Coming from different generations but with similar views, the two will go head-to-head in the March 6 primary for a chance to face State Rep. Kyle Kacal, R- Bryan, in November. Kacal, who represents about a third of McLennan County, is running unopposed in the primary and was first elected in November 2012. Early voting starts Tuesday.
Arnold, 68, and Miller, 25, both want to put public education reform among their top priorities. Miller is an investigator with the Daniel Stark Law Firm and a Baylor University graduate, and Arnold is retired after more than 20 years as an accountant followed by 18 years as a plant-tissue researcher at Texas A&M University.
Appalled by the last two legislative sessions, Arnold decided to run to shift the focus from what she called “extreme issues” to areas the state should already have a stake in, including education, infrastructure and health care, she said.
“We need to cut back on high-stakes testing because we’re spending a lot of money on it,” Arnold said. “And we need a different way to rate schools so that struggling schools get help rather than punishment.”
Miller threw his hat in the ring after seeing a “constant barrage from the right to deconstruct Obamacare,” he said. His mother was diagnosed with cancer in 2016 and underwent multiple rounds of chemotherapy, he said. Eight months before a major surgery, his mother’s employer told her they stopped covering retirees, he said. Without the Affordable Care Act, his mother would have died, he said.
“I understand there’s not much I can do with health care except for the state expansion of Medicaid,” Miller said. “It just got to a point where I said enough is enough.”
District 12 includes at least two school districts under the Texas Education Agency’s thumb for failing to meet state academic standards for consecutive years. Waco ISD has five schools facing the possibility of closure, and Marlin ISD is fighting to avoid closure overall.
“We have an incredibly unequal school system,” Miller said. “And state testing? It’s a test of how well someone could take a test, and that money should go to growing classroom skills and critical learning.”
But where the candidates differ is their backgrounds and in their approach to constituents and issues, they said. Arnold grew up in more economically disadvantaged surroundings, with a family that didn’t have money for orthodontics and a best friend who had her teeth pulled at 15 because her parents couldn’t afford a dentist, she wrote on the “About” section of her website.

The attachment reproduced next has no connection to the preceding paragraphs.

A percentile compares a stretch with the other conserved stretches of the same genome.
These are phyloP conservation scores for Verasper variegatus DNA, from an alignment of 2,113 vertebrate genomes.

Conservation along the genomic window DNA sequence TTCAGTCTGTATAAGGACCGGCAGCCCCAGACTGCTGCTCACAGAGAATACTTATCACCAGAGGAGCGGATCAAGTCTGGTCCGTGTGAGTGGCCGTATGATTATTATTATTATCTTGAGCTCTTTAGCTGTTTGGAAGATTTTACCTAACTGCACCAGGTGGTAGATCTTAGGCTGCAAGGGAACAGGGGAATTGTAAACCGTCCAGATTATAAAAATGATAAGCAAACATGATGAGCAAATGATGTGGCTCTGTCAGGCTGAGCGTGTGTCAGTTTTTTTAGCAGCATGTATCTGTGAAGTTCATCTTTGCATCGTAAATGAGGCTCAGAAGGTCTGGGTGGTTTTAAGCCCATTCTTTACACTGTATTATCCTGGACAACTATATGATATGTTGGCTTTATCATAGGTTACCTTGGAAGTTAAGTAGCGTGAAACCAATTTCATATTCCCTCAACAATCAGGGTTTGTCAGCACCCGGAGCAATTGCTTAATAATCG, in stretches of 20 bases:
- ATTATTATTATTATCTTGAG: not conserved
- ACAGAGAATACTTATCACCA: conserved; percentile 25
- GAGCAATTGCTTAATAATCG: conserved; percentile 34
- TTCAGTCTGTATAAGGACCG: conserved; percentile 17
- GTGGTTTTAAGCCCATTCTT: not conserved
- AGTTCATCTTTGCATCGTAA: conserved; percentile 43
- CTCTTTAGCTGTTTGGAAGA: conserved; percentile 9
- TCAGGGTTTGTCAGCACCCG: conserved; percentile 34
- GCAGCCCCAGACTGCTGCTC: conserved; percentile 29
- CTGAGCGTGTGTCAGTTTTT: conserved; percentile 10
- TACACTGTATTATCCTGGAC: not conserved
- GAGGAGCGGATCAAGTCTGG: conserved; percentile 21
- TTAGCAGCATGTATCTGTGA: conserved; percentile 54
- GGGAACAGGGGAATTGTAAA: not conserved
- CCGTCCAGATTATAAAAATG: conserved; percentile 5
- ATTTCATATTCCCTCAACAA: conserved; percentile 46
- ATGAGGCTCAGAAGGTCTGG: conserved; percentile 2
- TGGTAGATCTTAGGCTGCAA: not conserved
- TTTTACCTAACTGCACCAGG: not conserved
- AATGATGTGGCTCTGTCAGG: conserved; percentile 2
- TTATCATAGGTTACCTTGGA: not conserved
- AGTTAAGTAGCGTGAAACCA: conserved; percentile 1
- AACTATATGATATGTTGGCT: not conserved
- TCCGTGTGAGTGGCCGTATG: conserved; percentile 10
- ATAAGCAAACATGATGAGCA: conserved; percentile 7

“I’m a very rural person. I’ve lived in big cities and I understand big city problems, but I’m still a rural person,” Arnold said. “I collect eggs from my hens every morning and make my own pickles.”
An Eagle Scout, Miller was raised in a more affluent neighborhood, he said. But both see the difference in how more affluent school districts remain successful by receiving more state funding versus struggling school districts with high numbers of economically disadvantaged students, they said.
“My opponent is an incredibly sweet person. She’s very knowledgeable and intelligent, but I think I’m a better choice at conveying those messages,” Miller said. “I’ll work across the aisle, and my ability to work with people is a huge asset I have and I use it in my work as an investigator. Just because they don’t believe what I believe doesn’t mean there’s not common ground to be found.”
Miller promised regular town hall meetings to listen to voters and said he won’t hide behind his current job. And Arnold promised to represent District 12’s diversity and growth if she is elected. Being retired givers her all the time she needs to run for office and serve, she said.
“I’ve already been all around the district, and it’s a big district. I can spend my time as if it were a full-time job, running and campaigning,” she said. “The passion is equal. We’re both passionate about the issues, but I can put in the effort.”
Arnold helped campaign for Eugene McCarthy in 1968, former Texas Sen. Wendy Davis and a couple local officials, she said. She worked phone banks for former President Barack Obama and worked phone banks and went door-to-door for Hillary Clinton.
Miller also worked phone banks for Clinton’s presidential campaign.
“I think it’s time for a change in the Texas House of Representatives. When one group of people control all the levels of power, it’s just a record piece for corruption and self-dealing and you don’t really get new ideas,” Arnold said. “You have the same old ideas the leadership has and they’re becoming more and more extreme. Moderate Republicans have been forced out of politics, like Rep. Joe Straus, so you don’t get good conversations.”